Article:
I've been in the IT business for more years than I care to count, and I can't recall a time when the economic situation at most companies has been more uncertain than it is now. Sure, the early 1980s were bad; but back then, IT spending was only a blip on the corporate coffer's radar. These days, it's sometimes the biggest item on the balance sheet, and spendable dollars are scarce –­ to say the least.

To make the most of those precious IT dollars, many organizations are getting really good at figuring out ways to tighten project plans and cut any unnecessary steps from the path to project completion. To a certain extent, I can understand that.

However, I've been noticing a disturbing trend recently of cutting back on resources for system testing and development resources at project rollout time ­– especially in business intelligence (BI) projects. I think there are basically two reasons for the trend. One, obviously, is the absolute necessity to pare down IT spending to its bare minimum. I think the other reason, however, is rooted in BI technology itself.

BI vendors have gone to great lengths to make their tool suites very developer friendly. Development environments in the leading tool suites are intuitive and straightforward. Further, although it's (relatively) easy to develop a BI solution in one of these new-breed tools, the solution is still very powerful.

I think this lulls many IT project managers into underestimating the difficulty of developing a robust BI system that meets the needs of the user community and provides the ROI it was expected to. Why? Because, unfortunately, these seemingly simplistic development environments must be used to develop extremely complicated BI systems –­ systems that require the finesse and knowledge that only experienced (and often expensive) systems developers possess.

The result of this oft-made underestimation is that development and testing are resources often cut out of the project plan at the earliest possible instant. Many times these days, that instant is way, way too early. The results of this cost-cutting move, while not often catastrophic, may seriously hobble the project. In the end, it may result in wasting much more money in redos and last-minute fixes than was saved by cutting costs in the first place.

How bad can it be? For one thing, if developers are rolled off immediately after hard-core development is finished, they don't have time to conduct full system testing. Robust system testing does two things. It allows you to see how the system will perform under mostly real- world conditions. It also allows you to ascertain whether problems you do find (and believe me, you will find them) are issues that are inherent in the BI toolset itself, in the system that was developed with the toolset or in the data that is visible through the interface.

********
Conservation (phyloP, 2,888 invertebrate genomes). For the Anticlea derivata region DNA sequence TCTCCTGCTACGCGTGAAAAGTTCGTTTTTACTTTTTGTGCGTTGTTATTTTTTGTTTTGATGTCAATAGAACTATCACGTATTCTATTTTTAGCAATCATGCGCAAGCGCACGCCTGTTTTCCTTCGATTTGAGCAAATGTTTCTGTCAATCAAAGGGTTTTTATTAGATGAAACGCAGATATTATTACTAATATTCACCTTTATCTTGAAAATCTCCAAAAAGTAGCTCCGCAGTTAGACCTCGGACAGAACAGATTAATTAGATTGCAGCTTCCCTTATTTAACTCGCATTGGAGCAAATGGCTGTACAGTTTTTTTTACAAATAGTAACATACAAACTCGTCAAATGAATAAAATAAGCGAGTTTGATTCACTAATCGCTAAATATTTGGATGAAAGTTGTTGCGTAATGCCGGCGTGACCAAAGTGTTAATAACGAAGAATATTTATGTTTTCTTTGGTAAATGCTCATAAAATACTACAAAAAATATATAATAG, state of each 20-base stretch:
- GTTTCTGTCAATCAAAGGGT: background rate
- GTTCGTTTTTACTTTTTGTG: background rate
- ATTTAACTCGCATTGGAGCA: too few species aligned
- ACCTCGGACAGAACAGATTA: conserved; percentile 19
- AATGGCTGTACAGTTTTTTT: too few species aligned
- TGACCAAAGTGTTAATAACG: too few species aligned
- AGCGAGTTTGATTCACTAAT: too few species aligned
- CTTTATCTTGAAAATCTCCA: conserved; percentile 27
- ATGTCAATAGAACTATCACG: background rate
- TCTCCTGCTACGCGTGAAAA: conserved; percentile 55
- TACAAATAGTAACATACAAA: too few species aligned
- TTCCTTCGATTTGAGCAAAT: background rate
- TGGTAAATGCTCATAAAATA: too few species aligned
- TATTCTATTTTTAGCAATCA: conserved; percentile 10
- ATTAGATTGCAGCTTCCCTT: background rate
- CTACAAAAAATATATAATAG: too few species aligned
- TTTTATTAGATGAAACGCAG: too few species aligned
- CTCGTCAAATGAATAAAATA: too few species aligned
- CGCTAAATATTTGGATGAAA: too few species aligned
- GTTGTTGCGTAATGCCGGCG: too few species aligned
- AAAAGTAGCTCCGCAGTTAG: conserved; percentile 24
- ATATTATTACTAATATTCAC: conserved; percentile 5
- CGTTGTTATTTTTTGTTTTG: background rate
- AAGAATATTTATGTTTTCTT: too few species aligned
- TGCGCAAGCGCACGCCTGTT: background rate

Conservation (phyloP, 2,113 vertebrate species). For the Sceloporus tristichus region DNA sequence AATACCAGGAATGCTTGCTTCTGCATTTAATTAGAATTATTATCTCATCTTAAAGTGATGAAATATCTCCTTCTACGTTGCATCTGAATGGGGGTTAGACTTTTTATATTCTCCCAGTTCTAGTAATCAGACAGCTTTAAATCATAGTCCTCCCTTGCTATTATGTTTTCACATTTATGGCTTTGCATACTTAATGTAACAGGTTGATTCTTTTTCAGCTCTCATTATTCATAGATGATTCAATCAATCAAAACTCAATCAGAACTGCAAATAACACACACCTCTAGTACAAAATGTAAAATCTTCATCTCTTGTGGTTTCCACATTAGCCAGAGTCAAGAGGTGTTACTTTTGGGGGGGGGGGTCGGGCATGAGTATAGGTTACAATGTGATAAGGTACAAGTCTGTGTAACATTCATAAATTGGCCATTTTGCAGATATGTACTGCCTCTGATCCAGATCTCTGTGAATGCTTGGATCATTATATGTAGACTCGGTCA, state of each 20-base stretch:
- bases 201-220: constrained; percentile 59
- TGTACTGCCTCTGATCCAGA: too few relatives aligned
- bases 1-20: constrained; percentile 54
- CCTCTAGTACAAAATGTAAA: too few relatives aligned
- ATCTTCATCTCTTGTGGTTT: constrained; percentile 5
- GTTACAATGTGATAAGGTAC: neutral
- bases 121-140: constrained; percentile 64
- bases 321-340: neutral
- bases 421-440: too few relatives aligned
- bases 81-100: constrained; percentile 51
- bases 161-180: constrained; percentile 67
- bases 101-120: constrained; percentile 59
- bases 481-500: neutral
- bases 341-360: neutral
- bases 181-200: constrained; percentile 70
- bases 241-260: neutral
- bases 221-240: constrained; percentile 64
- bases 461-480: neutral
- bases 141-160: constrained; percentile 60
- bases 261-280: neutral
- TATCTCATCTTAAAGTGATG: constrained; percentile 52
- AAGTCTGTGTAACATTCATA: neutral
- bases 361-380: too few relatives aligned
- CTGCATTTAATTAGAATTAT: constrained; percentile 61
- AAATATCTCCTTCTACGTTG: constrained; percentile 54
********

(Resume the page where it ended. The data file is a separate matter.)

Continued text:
In effect, it "stress tests" the system. Such stress testing will uncover issues such as lack of network bandwidth, problems with user-interface or database design, or problems with the data itself. It also enables analysis of where and how problems propagate themselves through the system.

For example, a data field name or mapping may change at only one site that is part of a multilocation rollout. These slight changes might cause major glitches to the system ­– including bringing the entire system to its knees in a really big hurry. If you don't have development resources still working on the system, the problem may not be able to be fixed in a timely manner –­ or at all –­ by any nondevelopment resources you have left.

In that same vein, consider a phased project where one or two target clients might have different requirements than others or one client may uncover a need for specialized system enhancements fairly late into rollout. If you remove the hard-core development resources from the project after the rollout to the initial target site, how can you possibly meet these needs as they crop up?

Surely, this must have been discussed in the upfront planning stages. It probably was, but we all know that the unexpected and Murphy's Law are the only sure things about any IT project! For this reason, it's crucial that there be some development resources on the project ­– whether it's a company resource who has been cross-trained or a vendor resource.

Now, I'm not saying that you should spend one single penny more than you have to on any BI project. That's my point exactly. Ongoing investment in development resources, however expensive those resources might be in the short run, is absolutely critical to the success of any IT project –­ but it is especially crucial to BI projects. It simply comes down to the old adage, "Pay me now, or pay me (a lot!) later."

All information provided is of a general nature and is not intended to address the circumstances of any particular individual or entity. Although we endeavor to provide accurate and timely information, there can be no guarantee that such information is accurate as of the date it is received or that it will continue to be accurate in the future. No one should act upon such information without appropriate professional advice after a thorough examination of the particular situation. The views and opinions are those of the author and do not necessarily represent the views and opinions of BearingPoint, Inc.

Register or login for access to this item and much more

All Information Management content is archived after seven days.

Community members receive:
  • All recent and archived articles
  • Conference offers and updates
  • A full menu of enewsletter options
  • Web seminars, white papers, ebooks

Don't have an account? Register for Free Unlimited Access